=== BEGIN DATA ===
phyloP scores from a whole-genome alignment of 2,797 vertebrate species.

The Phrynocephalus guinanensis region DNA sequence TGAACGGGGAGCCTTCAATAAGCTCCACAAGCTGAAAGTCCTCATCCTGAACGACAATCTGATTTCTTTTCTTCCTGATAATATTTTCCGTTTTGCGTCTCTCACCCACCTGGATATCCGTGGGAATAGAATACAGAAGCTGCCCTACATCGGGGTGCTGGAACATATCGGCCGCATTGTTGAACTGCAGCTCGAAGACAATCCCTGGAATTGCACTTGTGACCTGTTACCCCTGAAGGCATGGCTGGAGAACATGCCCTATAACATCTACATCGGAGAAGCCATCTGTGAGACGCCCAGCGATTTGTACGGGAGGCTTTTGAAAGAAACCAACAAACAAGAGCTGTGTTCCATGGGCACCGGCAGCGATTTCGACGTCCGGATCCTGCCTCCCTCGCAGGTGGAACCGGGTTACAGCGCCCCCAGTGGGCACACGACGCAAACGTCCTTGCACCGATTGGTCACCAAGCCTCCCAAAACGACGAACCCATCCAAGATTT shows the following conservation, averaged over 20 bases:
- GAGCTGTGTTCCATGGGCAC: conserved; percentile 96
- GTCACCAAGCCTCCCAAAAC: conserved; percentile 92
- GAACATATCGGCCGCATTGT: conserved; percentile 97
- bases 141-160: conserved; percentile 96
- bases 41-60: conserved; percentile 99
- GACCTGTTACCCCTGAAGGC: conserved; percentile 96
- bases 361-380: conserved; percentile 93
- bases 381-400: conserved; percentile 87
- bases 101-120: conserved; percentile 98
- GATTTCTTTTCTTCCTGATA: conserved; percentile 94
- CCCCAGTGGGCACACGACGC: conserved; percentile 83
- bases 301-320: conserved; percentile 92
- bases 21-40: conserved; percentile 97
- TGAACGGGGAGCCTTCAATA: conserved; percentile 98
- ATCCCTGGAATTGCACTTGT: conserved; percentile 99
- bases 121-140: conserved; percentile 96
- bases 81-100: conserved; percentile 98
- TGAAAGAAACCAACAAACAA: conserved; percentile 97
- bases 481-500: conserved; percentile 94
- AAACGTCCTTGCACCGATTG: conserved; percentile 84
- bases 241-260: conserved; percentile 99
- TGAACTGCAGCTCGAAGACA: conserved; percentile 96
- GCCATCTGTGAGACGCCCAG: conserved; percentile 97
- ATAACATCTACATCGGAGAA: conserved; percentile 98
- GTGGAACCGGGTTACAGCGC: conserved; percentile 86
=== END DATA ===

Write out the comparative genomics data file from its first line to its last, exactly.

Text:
phyloP scores from a whole-genome alignment of 2,797 vertebrate species.

The Phrynocephalus guinanensis region DNA sequence TGAACGGGGAGCCTTCAATAAGCTCCACAAGCTGAAAGTCCTCATCCTGAACGACAATCTGATTTCTTTTCTTCCTGATAATATTTTCCGTTTTGCGTCTCTCACCCACCTGGATATCCGTGGGAATAGAATACAGAAGCTGCCCTACATCGGGGTGCTGGAACATATCGGCCGCATTGTTGAACTGCAGCTCGAAGACAATCCCTGGAATTGCACTTGTGACCTGTTACCCCTGAAGGCATGGCTGGAGAACATGCCCTATAACATCTACATCGGAGAAGCCATCTGTGAGACGCCCAGCGATTTGTACGGGAGGCTTTTGAAAGAAACCAACAAACAAGAGCTGTGTTCCATGGGCACCGGCAGCGATTTCGACGTCCGGATCCTGCCTCCCTCGCAGGTGGAACCGGGTTACAGCGCCCCCAGTGGGCACACGACGCAAACGTCCTTGCACCGATTGGTCACCAAGCCTCCCAAAACGACGAACCCATCCAAGATTT shows the following conservation, averaged over 20 bases:
- GAGCTGTGTTCCATGGGCAC: conserved; percentile 96
- GTCACCAAGCCTCCCAAAAC: conserved; percentile 92
- GAACATATCGGCCGCATTGT: conserved; percentile 97
- bases 141-160: conserved; percentile 96
- bases 41-60: conserved; percentile 99
- GACCTGTTACCCCTGAAGGC: conserved; percentile 96
- bases 361-380: conserved; percentile 93
- bases 381-400: conserved; percentile 87
- bases 101-120: conserved; percentile 98
- GATTTCTTTTCTTCCTGATA: conserved; percentile 94
- CCCCAGTGGGCACACGACGC: conserved; percentile 83
- bases 301-320: conserved; percentile 92
- bases 21-40: conserved; percentile 97
- TGAACGGGGAGCCTTCAATA: conserved; percentile 98
- ATCCCTGGAATTGCACTTGT: conserved; percentile 99
- bases 121-140: conserved; percentile 96
- bases 81-100: conserved; percentile 98
- TGAAAGAAACCAACAAACAA: conserved; percentile 97
- bases 481-500: conserved; percentile 94
- AAACGTCCTTGCACCGATTG: conserved; percentile 84
- bases 241-260: conserved; percentile 99
- TGAACTGCAGCTCGAAGACA: conserved; percentile 96
- GCCATCTGTGAGACGCCCAG: conserved; percentile 97
- ATAACATCTACATCGGAGAA: conserved; percentile 98
- GTGGAACCGGGTTACAGCGC: conserved; percentile 86